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Zvezda 1/35 scale SdKfz 251/1 "Stuka zu Fuss"

RELATED TOPICS: ARMOR
Kit:3625 // Scale:1/35 // Price:$34.95
Manufacturer:
Zvezda
Pros:
Detailed engine; easy-to-use decals; good detial without photoetched metal
Cons:
A few damaged parts; poor detail in some areas; inaccurate in some respects
Comments:
Injection-molded, 631 parts, decals
FSM-WB0515_Zvezda__SdKfz251_02
FSM-WB0515_Zvezda__SdKfz251_03
FSM-WB0515_Zvezda__SdKfz251_04
FSM-WB0515_Zvezda__SdKfz251_05
FSM-WB0515_Zvezda__SdKfz251_06
FSM-WB0515_Zvezda__SdKfz251_07
FSM-WB0515_Zvezda__SdKfz251_08
The German army added Wurfrahmen 40 rocket launchers to SdKfz 251 halftracks to provide powerful fire support to fast-moving panzer divisions: 28cm shells contained high-explosive warheads;  32cm projectiles, incendiary. In action, the crew dismounted and remotely fired the rockets from their frames. Though not as accurate as artillery, they were effective when used in large numbers.

Zvezda has resurrected its 2006-vintage SdKfz 251/1 Ausf B by adding the rocket frames and ammunition. Previous reviews  have mentioned the inaccuracies of this model, and they have not been corrected in this kit: wrong detail on the suspension; interior of an Ausf C instead of the more-spartan Ausf B; and an MG34 machine gun should have been included instead of the MG42.

The model is molded in light gray plastic with flash, sink marks, and mold shift that required reshaping many of the parts. There is no photoetched metal in the box, so good old-fashioned modeling skills are all you’ll need. The directions are clear and include callouts in Humbrol paints for all of the detail along the way. Since this is an open-topped vehicle with a complete interior, you need to study the directions to plan on how to build the model and paint the interior.

Construction starts with the engine, which shows enough detail to look good with the hatches open. The hull is composed of multiple panels: Any one that is slightly out of place will cause problems later in the build.

The suspension unit comprises multiple pieces, with the cross members needing to be trimmed to fit. I skipped ahead to Step 10 to start construction of the hull. I glued the firewall and seat bottoms to the floor, then glued the lower side walls and lower rear hull panel using the upper hull to keep everything lined up. This unit was then glued to the suspension pan.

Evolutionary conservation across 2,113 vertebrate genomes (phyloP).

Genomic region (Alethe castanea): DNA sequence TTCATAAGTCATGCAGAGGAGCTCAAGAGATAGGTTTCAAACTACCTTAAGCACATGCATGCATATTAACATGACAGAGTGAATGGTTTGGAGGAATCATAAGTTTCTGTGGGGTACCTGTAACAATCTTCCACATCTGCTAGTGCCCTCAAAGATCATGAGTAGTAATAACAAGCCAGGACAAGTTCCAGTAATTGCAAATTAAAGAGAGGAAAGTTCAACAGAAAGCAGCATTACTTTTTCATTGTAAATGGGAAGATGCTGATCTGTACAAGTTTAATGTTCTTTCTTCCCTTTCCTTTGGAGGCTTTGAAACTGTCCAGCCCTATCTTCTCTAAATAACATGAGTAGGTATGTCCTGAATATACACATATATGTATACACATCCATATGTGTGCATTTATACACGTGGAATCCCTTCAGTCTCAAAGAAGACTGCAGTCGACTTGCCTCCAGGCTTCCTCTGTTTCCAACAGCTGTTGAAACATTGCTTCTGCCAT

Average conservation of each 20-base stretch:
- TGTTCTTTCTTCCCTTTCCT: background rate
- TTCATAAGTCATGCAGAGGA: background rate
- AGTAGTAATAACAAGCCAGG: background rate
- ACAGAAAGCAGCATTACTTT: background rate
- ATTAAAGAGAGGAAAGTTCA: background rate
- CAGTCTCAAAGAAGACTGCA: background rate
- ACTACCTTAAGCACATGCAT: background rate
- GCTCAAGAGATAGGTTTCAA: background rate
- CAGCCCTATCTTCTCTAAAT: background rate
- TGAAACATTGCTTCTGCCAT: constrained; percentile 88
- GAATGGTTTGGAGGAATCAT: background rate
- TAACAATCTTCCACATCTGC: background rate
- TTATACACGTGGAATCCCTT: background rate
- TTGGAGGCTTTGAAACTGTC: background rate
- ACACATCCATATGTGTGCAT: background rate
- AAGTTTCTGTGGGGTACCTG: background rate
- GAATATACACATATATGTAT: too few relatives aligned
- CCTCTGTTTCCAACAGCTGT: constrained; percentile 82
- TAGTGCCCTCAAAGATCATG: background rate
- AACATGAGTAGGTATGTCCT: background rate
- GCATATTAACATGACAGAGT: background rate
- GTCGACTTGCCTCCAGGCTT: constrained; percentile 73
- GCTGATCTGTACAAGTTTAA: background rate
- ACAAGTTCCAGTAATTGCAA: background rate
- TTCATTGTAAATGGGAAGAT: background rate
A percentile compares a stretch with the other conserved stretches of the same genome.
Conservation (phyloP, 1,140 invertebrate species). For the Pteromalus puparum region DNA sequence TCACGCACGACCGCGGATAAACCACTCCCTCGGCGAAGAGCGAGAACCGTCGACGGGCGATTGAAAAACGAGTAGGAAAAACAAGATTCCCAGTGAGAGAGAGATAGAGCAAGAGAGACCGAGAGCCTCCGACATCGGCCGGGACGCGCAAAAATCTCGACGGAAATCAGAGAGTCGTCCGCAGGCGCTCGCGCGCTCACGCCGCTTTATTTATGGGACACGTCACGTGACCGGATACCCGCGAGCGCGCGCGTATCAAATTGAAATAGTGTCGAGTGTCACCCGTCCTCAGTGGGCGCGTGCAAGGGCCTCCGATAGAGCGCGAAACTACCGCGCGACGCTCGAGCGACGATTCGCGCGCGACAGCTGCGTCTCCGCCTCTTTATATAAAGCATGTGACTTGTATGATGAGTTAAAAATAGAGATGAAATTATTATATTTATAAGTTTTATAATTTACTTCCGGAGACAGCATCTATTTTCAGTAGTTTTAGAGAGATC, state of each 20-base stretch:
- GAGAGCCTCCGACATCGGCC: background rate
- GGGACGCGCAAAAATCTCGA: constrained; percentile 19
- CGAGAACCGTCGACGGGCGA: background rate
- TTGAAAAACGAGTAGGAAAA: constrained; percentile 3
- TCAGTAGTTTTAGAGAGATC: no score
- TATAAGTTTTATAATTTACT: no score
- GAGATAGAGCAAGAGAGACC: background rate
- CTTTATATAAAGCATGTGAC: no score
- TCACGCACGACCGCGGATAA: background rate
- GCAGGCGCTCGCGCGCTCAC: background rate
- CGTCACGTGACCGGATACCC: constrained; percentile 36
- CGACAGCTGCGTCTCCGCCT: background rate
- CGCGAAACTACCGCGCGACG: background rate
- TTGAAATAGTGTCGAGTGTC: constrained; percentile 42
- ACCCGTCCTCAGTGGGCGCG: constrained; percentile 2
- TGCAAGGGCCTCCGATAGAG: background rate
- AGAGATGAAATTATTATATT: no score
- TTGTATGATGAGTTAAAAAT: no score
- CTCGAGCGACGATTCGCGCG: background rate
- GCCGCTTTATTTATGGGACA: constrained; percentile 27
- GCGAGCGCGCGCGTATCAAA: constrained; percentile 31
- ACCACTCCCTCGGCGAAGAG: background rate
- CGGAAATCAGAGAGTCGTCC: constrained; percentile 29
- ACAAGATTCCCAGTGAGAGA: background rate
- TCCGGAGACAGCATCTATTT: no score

Lower front panels and the front plate came next. I tried to use the hood (Part D25) to line these components up, but this part was damaged in my kit (I tried to fix it as best as I could). I completed the driver’s compartment so it and the engine compartment could be painted. The instrument panel is a decal applied to the dashboard, but there is no detail there to show where the gauges should be. The rear doors are supposed to be workable, but if you want to display them closed you should glue them in place for a better fit. I scribed slots in the wood seats to emphasize them.

With the interior painted, I was able to glue the upper hull components. Everything lined up except the hood, which took trimming and filler. The side vent covers lack hinge detail but you can add it with styrene strip. Glue the storage boxes to the fenders, then glue the fenders to the model for a stronger bond and to make sure they are in the proper place.

The front suspension is designed to pivot just like the real thing. It can be made steerable if you melt the pins that the tie rod (Part C37) attaches to. The tracks can also be workable if you are careful with the glue. Links interlock with the track pad to hold everything in place. The tracks suffer from mold shift that needs to be cleaned up for the two links to interlock. Also, many of the pads are marred by sink marks.

Directions call for 55 links per side, but I added one more link to each run to give the tracks natural sag. Otherwise, you need to glue the upper run down to the wheels.  

The rocket-launcher assemblies complete construction. The kit supplies three each of the 28cm and 32cm rockets with their wood crates; you can show them mounted on the launch frames or stow the frames. Markings are supplied for the projectiles. Directions are to paint the frames the same color as the rockets, but I found pictures of the frames as natural wood so I painted them that way.

With an Ausf B, there’s only one choice of exterior color: panzer gray. Tamiya German gray (XF-63) was the main color I used, with AK Interactive dunkelgrau base (AK163) for highlights. I hand-brushed details with Vallejo, Tamiya, AK Interactive, and Humbrol paints; Mig Productions and AK Interactive filters and washes provided weathering.

Two marking choices are given, one for the 8th Armored Division and another unknown company; both vehicles are from 1941. The decals are in register and showed minimal bleed-through on the dark gray background. There was no silvering and they were easy to handle.

Dimensionally, the model is close to the drawings in Schützenpanzer, by Bruce Culver and Uwe Feist (Ryton, ISBN 978-1-930571-29-7). Another great reference was Armored Transport SdKfz 251, by Waldemar Rogowski (GPM, no ISBN).

Even with no photoetched metal, this was not a throw-together model. With all of the small parts and the need to rework many of them, it took me 51 hours; most of the time went to cleaning up the tracks and trying to fix the fit at the front.

Still, it builds into a respectable model, and it’s the only plastic kit of an Ausf B SdKfz 251. I recommend it to experienced modelers.

Note: A version of this review appeared in the May 2015 FineScale Modeler.

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